Shakespeare Solved ®

Shakespeare Solved ® is a forthcoming series of novels that covers the Bard's entire life and work.

These novels solve the mysteries surrounding Shakespeare by transporting us back in time, to walk in his shoes, and see his world through his eyes.

Only when we see Shakespeare in his original historical context can we understand what his plays and poems really mean.

This blog explains some of my ideas and discoveries, to prepare for this series of novels.

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Articles Written For:

The University of Oxford's Bodleian Library & The Royal Shakespeare Company

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1. Shakespeare's Shylock Solved 2. Shakespeare's Othello Finally Identified 3. Shakespeare In Love Sequel Solved 4. The Real Romeo and Juliet 5. Shakespeare's Malvolio Solved 6. Shakespeare's Real Petruchio

Monday, June 25, 2012

Seeing The World Differently -- Ben and David Crystal

We live in a world with so many people who see the world so differently.

I see Shakespeare differently, and Ben and David Crystal hear Shakespeare differently!

Ben and his father David are the authors of Shakespeare’s Words, and The Shakespeare Miscellany. Ben wrote the books Shakespeare on Toast, and Sorry, I’m British!
They are determined to change the way we understand Shakespeare.
And here, I want to share with a recording and a video of Shakespeare’s words as they would have sounded 400 years ago!
The video explores the significance of what is called OP, the Original Pronunciation of Shakespeare's plays and poetry. The sound is very different than what our modern ears expect. Ben calls this the "received pronunciation" of Shakespeare, which we find in Branagh, Olivier, etc.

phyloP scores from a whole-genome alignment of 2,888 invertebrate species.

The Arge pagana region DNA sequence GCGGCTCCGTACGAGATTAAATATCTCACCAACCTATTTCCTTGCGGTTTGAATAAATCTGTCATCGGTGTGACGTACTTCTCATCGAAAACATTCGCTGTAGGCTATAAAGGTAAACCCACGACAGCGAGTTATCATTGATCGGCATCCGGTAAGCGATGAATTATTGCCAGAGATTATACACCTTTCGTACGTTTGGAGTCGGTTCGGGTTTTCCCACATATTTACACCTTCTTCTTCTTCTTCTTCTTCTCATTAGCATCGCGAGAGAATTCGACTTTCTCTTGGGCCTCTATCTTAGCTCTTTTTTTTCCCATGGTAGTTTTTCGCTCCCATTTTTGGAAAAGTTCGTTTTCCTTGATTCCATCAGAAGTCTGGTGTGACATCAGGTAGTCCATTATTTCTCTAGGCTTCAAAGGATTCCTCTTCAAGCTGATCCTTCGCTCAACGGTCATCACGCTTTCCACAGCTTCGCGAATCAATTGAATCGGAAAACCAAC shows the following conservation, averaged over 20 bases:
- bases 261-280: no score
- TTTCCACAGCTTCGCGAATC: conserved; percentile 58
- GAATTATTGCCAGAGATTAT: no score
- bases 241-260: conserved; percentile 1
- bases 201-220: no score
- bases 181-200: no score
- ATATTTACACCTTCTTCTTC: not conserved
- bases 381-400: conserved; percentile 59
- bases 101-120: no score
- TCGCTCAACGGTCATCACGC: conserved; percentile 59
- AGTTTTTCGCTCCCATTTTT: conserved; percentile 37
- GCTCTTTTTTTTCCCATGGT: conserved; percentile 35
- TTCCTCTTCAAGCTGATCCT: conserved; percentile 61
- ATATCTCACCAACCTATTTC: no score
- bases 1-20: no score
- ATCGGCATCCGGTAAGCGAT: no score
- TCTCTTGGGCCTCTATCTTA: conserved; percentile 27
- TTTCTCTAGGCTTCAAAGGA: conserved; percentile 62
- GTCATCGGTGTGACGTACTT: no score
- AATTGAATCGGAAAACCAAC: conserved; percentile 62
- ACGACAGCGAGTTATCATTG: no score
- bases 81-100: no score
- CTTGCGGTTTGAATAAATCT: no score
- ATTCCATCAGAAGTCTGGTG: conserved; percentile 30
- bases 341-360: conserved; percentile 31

I love how Ben describes this received pronunciation as "reverential"and "highfalutin!" He recites an excerpt from As You Like It in both OP and RP, and the true (and bawdy) meaning of the lines comes out only in OP.
I couldn't agree more with him. I adapted my versions of the plays was to get away from the "received," "reverential" and "highfalutin" methods of presenting the plays. My versions are as "lowfalutin" as you can get!

Ben makes another excellent point about the fact that in Shakespeare's day, the plays began at 2pm, so there was a lot of light in the theatre. He mentions how the actor would have direct eye contact with the crowd, which creates a "two-way dynamic" and a "complicity." Ben describes how the actor as Hamlet, in a monologue, can ask the audience if he should kill Claudius or not.

Music to my ears! 

But as you will see when you read my adaptations, I think the monologues and soliloquies were actually dialogues and colloquies. I am convinced that the audience talked back, and Shakespeare encouraged this "complicity."

This is really fun, so please do yourself a favor and watch the video and listen to this excerpt. If you open your ears for a moment, it will definitely open your eyes!